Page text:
Regarding The Polar Bear Plunge

Filed under: Snippets - Stories about Maine people — mainewarmers @ 9:45 pm


The Maine island where we spend part of our summers is a place where kids are free to roam, ride bicycles, climb trees, run about in boats, rebel and of course get into trouble. It’s better than Disneyland.

Years ago, when the summer population on the island was smaller than today, everyone laughed at or tolerated the pranks kids pulled. As the population grew, Islanders saw the need for more constructive activities for all ages. They turned their attention to raising money to build a recreation center. Today that center, mostly funded by private donations, is a central meeting place with a gym, swimming pool, meeting rooms, and a large kitchen.

A recent fundraising activity included a Polar Bear Plunge with several volunteers jumping into the Atlantic Ocean in February. When asked if I would donate a Polar Bear to the person who raised the most money for the event, I had mixed feelings. I was told by a cardiologist that people who jump into cold water in the middle of winter put their hearts at risk. Atrial defibrillation is an abnormal beating of the heart that can occur in young people whose systems are shocked by the frigid temperature of the ocean.

I wanted to support the Recreation Center and the people who work so hard to maintain it, but I did not want to encourage risky behavior. In appreciation for the people on the island and for all of the great times and stories, I decided that Maine Warmers should give a Polar Bear to each person who took the plunge. Then if they needed medical care afterwards, at least they would have a Maine Warmer to help them get well. polarbear

A Devil’s Fiddle

Filed under: Snippets - Stories about Maine people — mainewarmers @ 9:27 pm


celloMost summer evenings on the island, a group of teens gather at the central store then head off on foot, bike, or car to a designated beach until curfew. After telling stories and hanging about, someone comes up with a great idea for a prank to pull. Most of the pranks are harmless and the Islanders laugh and joke about them.

A notorious one is called playing the Devil’s Fiddle. It requires very little equipment or skill — just violin rosin, a spool of black Aunt Lydia’s carpet thread, a small nail, and the ability to not get caught. The thread is tied securely to the nail which is then wedged under a clapboard (wooden siding pronounced clabbahd) on a house. The person backs away from the house letting the thread out until he or she is out of sight — either behind shrubs or far enough away to make an escape. The person runs the hunk of rosin back and forth along the taught thread, playing it like a bow on a fiddle. The sound inside the house is subtle but noticeable — like the mild vibration of a worn kitchen appliance. Because everyone on the island knows about the Devil’s Fiddle, the element of the unknown has rendered it unexciting.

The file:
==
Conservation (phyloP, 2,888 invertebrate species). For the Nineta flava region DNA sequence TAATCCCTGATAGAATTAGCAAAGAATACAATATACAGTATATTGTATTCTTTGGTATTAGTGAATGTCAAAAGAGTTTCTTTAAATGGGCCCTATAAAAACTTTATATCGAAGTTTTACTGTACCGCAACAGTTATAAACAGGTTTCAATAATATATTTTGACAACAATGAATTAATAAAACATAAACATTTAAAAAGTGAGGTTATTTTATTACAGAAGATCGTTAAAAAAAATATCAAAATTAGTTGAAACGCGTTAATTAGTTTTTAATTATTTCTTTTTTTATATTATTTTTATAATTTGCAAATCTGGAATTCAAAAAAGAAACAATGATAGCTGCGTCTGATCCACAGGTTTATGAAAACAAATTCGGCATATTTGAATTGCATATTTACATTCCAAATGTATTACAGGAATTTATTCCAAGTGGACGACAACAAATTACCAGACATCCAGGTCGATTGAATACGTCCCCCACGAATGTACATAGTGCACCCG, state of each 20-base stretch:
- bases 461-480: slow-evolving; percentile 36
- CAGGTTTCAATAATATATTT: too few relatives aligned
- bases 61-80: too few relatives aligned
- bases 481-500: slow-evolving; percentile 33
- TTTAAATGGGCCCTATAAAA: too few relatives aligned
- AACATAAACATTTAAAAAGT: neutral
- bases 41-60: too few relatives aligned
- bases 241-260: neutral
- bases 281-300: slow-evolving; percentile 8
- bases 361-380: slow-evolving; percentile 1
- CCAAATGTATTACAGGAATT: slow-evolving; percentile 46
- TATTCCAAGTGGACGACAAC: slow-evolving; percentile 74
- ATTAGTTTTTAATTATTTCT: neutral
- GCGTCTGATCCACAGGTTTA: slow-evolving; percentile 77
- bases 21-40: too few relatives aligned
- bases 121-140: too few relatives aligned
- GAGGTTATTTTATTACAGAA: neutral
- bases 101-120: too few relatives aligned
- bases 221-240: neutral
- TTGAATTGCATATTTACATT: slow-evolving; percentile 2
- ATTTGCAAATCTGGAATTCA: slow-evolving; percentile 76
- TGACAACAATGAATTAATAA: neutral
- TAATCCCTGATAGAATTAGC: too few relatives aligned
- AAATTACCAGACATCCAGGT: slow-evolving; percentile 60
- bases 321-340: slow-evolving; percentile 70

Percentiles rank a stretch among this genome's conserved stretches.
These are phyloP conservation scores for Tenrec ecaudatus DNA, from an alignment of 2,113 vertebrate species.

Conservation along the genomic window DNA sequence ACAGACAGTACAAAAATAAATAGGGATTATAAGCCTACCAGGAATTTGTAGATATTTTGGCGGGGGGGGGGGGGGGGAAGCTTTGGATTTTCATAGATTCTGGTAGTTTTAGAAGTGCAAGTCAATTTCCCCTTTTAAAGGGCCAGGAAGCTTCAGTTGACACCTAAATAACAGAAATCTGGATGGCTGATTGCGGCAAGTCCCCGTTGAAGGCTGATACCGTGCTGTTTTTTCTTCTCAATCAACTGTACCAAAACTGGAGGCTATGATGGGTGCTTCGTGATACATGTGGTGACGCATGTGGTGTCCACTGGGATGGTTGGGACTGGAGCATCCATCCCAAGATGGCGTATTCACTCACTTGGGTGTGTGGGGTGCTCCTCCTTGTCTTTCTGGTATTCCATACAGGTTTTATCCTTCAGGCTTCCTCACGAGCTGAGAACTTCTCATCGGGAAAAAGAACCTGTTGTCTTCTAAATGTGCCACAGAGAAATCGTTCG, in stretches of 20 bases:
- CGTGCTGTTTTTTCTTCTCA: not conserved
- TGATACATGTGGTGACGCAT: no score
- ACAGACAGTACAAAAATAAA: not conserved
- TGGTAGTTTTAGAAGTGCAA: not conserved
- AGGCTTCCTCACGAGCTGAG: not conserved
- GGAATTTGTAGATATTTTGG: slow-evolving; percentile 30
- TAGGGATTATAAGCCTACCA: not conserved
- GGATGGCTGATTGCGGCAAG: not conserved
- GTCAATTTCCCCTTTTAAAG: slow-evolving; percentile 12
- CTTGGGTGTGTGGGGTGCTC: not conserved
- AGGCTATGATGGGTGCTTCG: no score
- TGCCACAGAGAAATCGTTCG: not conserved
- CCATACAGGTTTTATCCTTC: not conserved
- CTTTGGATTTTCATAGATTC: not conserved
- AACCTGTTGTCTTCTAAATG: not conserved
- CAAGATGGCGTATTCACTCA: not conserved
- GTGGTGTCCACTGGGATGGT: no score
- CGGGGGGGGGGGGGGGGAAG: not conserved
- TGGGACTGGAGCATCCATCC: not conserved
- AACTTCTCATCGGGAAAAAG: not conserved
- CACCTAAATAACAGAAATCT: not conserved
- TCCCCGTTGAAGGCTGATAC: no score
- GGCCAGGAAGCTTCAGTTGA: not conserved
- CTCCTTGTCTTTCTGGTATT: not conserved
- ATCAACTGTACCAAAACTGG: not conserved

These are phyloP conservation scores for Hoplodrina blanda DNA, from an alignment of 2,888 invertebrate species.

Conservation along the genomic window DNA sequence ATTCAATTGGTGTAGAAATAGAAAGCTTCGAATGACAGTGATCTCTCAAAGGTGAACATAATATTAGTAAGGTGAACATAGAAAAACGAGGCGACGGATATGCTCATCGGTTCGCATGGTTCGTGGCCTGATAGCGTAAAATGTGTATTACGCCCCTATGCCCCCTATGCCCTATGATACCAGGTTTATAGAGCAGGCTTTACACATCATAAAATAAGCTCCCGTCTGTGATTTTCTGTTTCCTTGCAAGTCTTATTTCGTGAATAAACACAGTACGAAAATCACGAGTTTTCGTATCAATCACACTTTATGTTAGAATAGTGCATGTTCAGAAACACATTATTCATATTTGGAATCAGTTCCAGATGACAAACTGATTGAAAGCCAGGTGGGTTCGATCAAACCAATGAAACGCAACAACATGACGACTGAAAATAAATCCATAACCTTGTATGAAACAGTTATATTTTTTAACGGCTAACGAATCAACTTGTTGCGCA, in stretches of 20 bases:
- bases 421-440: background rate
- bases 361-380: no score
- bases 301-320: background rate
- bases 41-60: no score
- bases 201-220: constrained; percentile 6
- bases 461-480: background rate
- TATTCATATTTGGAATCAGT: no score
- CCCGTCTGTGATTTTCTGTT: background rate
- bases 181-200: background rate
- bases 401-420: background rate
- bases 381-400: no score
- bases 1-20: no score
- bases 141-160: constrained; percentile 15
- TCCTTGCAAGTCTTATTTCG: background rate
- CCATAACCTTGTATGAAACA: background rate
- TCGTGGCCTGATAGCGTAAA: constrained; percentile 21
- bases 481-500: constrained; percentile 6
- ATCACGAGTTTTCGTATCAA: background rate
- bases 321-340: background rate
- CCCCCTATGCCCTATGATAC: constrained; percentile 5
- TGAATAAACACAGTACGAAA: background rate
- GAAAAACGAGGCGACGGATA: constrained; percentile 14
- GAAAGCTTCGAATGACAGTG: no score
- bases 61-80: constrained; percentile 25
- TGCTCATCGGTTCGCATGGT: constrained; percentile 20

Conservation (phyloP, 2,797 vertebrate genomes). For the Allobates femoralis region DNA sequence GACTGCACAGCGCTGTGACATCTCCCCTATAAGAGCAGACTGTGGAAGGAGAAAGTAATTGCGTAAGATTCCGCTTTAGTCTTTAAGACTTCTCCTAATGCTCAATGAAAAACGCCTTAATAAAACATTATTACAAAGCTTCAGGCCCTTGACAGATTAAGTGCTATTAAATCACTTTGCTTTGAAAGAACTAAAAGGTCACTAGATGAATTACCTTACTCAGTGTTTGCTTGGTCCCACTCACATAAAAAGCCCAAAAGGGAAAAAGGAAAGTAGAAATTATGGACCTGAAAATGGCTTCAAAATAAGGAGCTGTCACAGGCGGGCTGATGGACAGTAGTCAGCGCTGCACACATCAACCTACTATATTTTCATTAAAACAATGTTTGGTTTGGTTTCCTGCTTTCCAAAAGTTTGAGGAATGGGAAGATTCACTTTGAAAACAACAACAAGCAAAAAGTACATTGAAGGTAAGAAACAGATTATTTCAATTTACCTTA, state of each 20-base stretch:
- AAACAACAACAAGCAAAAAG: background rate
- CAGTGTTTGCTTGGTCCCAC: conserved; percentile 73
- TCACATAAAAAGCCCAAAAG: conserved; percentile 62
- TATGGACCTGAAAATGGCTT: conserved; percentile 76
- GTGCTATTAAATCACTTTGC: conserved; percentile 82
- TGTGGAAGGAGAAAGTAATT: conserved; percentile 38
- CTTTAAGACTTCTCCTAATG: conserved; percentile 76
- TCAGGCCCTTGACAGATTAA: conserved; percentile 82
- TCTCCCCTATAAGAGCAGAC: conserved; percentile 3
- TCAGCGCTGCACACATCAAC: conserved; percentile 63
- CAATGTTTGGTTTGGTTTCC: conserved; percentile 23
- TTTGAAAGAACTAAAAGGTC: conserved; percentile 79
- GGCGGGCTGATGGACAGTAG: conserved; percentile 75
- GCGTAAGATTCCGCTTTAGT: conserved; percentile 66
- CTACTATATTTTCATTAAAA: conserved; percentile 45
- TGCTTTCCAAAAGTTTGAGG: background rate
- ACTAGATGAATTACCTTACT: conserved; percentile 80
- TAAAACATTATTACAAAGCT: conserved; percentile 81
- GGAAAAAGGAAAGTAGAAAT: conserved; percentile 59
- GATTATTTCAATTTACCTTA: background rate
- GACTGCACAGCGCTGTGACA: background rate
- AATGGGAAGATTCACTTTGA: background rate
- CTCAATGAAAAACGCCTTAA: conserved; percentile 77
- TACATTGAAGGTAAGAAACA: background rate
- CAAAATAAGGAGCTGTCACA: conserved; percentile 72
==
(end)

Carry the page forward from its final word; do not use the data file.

Many decades ago a group of teens heard about the arrival of a new family of four who had rented a house on the island for a week. Someone said the man of the house was older and not in very good shape. So half a dozen young yahoos, with no harm intended, piled into a jeep, approached the house with headlights off, and parked just out of sight. They stood quietly under the cover of darkness as one approached the house and placed the nail under a clabbahd. He held onto the spool of thread and let out a long line, joining his friends on the road.

He played the “fiddle,” and his friends watched as the cellar lights in the house came on. They muffled laughs as they watched a flashlight beam flit across windows. Lights on the second floor went on. Soon flashlight beams in the attic were visible. Then the fiddler played “Shave ‘n a Haircut.” The front door opened, and a very athletic and angry man appeared in the door way. He stepped outside into the line of thread, grabbed hold of it, and shined the flashlight at the kids now laughing loudly in the road. The fiddler pulled, trying to get the thread and nail back, but finally dropped it and ran with the angry man close behind. They all scrambled to the jeep, running alongside the moving vehicle, grabbing hold, and jumping in as the driver stepped on the gas. The man was the last to grab onto the back of the jeep but couldn’t hold on. In the darkness they saw the flashlight beam behind them making circles low in the road and went home with a bad feeling.

The next day the man, bandaged but not seriously hurt, packed up his family and left the island. A deputy sheriff visited the homes of the most likely suspects. For decades after, there was never a trace of rosin or Aunt Lydia’s carpet thread to be found on the island.


Betsy Hanscom writes a monthly email newsletter for those people who have signed up to receive it. Subscribers’ names are included in a monthly drawing for a free Maine Warmer. Snippets is a feature story in the newsletter which also includes a sale item available to subscribers and their friends and is not open to the general public. To sign up go to the Maine Warmers’ Web site.

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